For Over a Year, Israel Has Jailed a Palestinian Teen With a Rare Disease. There’s No Trial in Sight

For Over a Year, Israel Has Jailed a Palestinian Teen With a Rare Disease. There’s No Trial in Sight

Two Israeli military judges have ordered Amal Nakhleh’s release, but the larger predatory system has insisted on keeping him jailed

By Gideon Levy and Alex Levac, reposted from Ha’aretz

What do the Shin Bet security service and the Israel Defense Forces have against a teenager in high school, whose father says he doesn’t know the difference between ideology and biology, who suffers from a rare autoimmune disease and who in 2020 underwent surgery to remove a tumor from his chest? Why do they imprison him repeatedly, without trial, without an indictment, without any consideration for his age or his health?

No one knows what the suspicions are against Amal Nakhleh, who was in the 11th grade at the time of his first and second arrests, whose father is the director general of a broadcasting company in Ramallah and whose mother is a gynecologist in the Jalazun refugee camp, near that same city. Not does anyone know how long the teenager will remain in prison – apparently for stone throwing. Two Israeli military judges have already ordered his release after examining the security information in his case, but the larger predatory system has insisted on keeping him jailed, and to that end, has issued an administrative detention order – incarceration without trial; arbitrary and unconstitutional – that is renewed every few months. That has happened several times so far, and the end is not necessarily looming on the horizon.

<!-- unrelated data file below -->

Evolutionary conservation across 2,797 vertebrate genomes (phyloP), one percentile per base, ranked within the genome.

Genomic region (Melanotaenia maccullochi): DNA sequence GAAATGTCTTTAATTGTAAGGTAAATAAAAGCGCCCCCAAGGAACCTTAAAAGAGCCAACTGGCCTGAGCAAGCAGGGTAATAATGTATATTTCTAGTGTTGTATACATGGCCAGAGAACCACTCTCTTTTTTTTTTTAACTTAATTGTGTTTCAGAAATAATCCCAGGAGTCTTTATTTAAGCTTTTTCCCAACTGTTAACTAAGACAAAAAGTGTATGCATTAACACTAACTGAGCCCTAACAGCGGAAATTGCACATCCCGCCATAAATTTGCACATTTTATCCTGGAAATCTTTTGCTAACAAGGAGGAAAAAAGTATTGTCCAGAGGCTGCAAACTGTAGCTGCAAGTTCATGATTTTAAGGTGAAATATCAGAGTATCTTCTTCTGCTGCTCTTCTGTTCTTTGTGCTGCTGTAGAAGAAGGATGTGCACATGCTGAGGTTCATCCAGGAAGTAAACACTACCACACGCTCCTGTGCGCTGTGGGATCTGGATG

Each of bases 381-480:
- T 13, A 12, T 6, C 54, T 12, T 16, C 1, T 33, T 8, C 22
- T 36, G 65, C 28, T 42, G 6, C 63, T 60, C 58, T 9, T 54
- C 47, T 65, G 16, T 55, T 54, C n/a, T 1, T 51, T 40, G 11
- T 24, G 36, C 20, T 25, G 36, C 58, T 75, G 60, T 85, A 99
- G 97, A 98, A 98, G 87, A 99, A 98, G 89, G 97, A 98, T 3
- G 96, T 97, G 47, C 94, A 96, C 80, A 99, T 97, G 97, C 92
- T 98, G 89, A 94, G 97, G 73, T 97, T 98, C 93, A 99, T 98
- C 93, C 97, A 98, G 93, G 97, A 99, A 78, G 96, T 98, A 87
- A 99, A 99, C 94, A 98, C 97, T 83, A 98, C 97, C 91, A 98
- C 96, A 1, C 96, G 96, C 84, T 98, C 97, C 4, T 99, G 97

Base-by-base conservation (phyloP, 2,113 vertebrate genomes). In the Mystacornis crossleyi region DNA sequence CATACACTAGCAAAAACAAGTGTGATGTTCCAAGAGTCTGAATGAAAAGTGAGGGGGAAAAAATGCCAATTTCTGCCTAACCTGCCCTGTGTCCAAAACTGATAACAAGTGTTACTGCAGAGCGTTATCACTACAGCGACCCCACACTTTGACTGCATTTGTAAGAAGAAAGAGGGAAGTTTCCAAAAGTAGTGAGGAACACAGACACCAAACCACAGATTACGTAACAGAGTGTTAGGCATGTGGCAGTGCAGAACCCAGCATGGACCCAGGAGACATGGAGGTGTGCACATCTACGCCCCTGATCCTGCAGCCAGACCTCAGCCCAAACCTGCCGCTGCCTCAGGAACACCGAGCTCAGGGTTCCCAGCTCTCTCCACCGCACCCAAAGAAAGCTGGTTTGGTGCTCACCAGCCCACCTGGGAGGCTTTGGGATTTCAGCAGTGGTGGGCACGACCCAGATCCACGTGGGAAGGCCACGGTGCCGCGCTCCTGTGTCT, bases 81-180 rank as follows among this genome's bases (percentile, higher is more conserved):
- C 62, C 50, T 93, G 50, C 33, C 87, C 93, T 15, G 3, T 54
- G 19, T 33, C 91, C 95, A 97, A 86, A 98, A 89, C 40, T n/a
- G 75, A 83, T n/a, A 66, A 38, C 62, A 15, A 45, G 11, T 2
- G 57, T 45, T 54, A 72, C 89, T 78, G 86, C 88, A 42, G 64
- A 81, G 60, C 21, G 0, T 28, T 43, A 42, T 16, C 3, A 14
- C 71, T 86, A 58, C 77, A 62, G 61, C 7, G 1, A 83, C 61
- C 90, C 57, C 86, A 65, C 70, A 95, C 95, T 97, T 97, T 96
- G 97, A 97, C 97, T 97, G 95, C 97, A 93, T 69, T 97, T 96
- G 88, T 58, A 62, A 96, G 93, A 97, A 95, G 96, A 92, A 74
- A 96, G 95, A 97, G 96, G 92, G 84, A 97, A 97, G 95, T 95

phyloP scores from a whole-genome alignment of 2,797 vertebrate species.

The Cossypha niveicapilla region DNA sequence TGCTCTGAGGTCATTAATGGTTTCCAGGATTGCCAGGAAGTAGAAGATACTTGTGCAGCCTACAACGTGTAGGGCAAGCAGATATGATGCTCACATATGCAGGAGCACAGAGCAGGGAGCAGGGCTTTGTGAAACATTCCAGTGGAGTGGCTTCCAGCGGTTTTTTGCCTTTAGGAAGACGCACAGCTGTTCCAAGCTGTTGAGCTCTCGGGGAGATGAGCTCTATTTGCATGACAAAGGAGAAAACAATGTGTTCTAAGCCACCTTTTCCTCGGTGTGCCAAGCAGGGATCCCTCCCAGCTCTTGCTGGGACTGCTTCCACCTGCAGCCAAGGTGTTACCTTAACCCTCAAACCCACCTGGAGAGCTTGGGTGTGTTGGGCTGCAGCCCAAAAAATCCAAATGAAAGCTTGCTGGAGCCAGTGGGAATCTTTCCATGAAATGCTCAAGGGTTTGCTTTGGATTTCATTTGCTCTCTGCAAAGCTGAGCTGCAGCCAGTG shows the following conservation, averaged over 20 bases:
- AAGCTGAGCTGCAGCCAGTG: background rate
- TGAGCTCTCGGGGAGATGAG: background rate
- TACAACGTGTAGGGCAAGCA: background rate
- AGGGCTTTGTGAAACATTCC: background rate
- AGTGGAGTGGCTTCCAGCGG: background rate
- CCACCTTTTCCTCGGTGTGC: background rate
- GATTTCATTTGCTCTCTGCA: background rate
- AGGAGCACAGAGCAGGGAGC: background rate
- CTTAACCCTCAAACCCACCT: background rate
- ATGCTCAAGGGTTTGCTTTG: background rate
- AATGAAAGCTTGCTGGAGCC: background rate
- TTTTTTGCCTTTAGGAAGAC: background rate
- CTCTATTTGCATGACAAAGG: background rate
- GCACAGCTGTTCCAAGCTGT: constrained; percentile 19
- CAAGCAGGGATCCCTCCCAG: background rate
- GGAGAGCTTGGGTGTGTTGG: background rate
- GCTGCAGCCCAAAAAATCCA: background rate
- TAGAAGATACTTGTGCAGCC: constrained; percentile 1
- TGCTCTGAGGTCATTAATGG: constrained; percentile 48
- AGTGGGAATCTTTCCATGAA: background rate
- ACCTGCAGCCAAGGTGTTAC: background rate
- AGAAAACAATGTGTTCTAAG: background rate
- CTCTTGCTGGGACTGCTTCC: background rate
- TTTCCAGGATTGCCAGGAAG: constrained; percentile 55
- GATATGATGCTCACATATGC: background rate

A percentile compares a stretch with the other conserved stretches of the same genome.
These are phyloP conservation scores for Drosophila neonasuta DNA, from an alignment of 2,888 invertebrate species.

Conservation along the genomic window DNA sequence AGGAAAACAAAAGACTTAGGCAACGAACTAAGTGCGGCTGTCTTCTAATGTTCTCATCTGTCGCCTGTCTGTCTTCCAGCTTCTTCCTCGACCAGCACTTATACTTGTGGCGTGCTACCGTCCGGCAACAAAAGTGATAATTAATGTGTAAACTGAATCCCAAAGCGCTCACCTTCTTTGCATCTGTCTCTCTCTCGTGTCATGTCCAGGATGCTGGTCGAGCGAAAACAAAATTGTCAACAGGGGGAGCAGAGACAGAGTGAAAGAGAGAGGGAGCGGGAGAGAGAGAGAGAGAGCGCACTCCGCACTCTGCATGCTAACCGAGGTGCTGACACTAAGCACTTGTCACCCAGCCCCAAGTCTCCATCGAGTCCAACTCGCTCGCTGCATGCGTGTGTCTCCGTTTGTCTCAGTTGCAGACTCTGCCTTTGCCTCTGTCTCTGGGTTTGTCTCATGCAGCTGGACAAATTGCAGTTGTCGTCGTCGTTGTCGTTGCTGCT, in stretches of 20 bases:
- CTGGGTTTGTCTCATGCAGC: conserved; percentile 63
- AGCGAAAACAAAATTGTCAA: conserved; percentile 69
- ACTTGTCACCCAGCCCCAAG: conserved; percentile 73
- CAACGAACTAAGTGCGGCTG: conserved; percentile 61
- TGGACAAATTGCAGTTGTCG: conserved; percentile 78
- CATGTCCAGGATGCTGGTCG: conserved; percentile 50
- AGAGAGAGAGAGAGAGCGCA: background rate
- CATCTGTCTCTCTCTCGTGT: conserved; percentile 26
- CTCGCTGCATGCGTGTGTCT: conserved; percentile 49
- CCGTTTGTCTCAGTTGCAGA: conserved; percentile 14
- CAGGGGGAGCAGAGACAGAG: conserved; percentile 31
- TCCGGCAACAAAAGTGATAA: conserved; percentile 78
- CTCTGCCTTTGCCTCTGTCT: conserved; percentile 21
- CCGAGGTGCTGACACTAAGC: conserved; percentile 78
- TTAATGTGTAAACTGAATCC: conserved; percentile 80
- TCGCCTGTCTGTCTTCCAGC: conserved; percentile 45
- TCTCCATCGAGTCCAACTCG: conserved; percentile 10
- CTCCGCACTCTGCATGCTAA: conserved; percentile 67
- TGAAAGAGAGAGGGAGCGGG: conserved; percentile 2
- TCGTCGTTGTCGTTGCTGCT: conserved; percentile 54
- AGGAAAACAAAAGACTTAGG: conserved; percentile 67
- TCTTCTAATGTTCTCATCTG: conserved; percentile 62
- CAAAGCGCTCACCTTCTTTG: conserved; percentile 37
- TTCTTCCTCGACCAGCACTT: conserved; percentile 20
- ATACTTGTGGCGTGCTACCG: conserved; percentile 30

As if his disease and the operation he underwent weren’t enough, last week Nakhleh also fell ill with COVID-19 and was taken to the hospital in Ramle Prison. He can’t be vaccinated, because of his immunosuppressive disorder. He was returned to his cell earlier this week.

Amal will turn 18 next week. His current administrative detention is due to end in mid-May, though it might be extended again. His father, a Ramallah resident, is the head of the Wattan Media Network, which employs about 100 journalists. In the organization’s headquarters, high up in an office tower in the heart of the city, the staff was busy this week preparing a campaign supporting a one-state solution. In the past, the Israel Defense Forces raided the company’s offices and studios several times – most recently in 2012 – carrying off equipment that was never returned.

Muammar Nakhleh, 50, a journalist, lawyer and left-wing activist, has two children. Osama, now almost 19, was arrested for the first time at the age of 13 and spend two years of his life behind bars. Amal has now been incarcerated for a total of 14 months. Their parents are divorced, and the sons divide their time between their mother, Iman, in Jalazun, and their father, in Ramallah.

Amal Nakhleh.
Amal Nakhleh. Credit: Photo reproduction: Alex Levac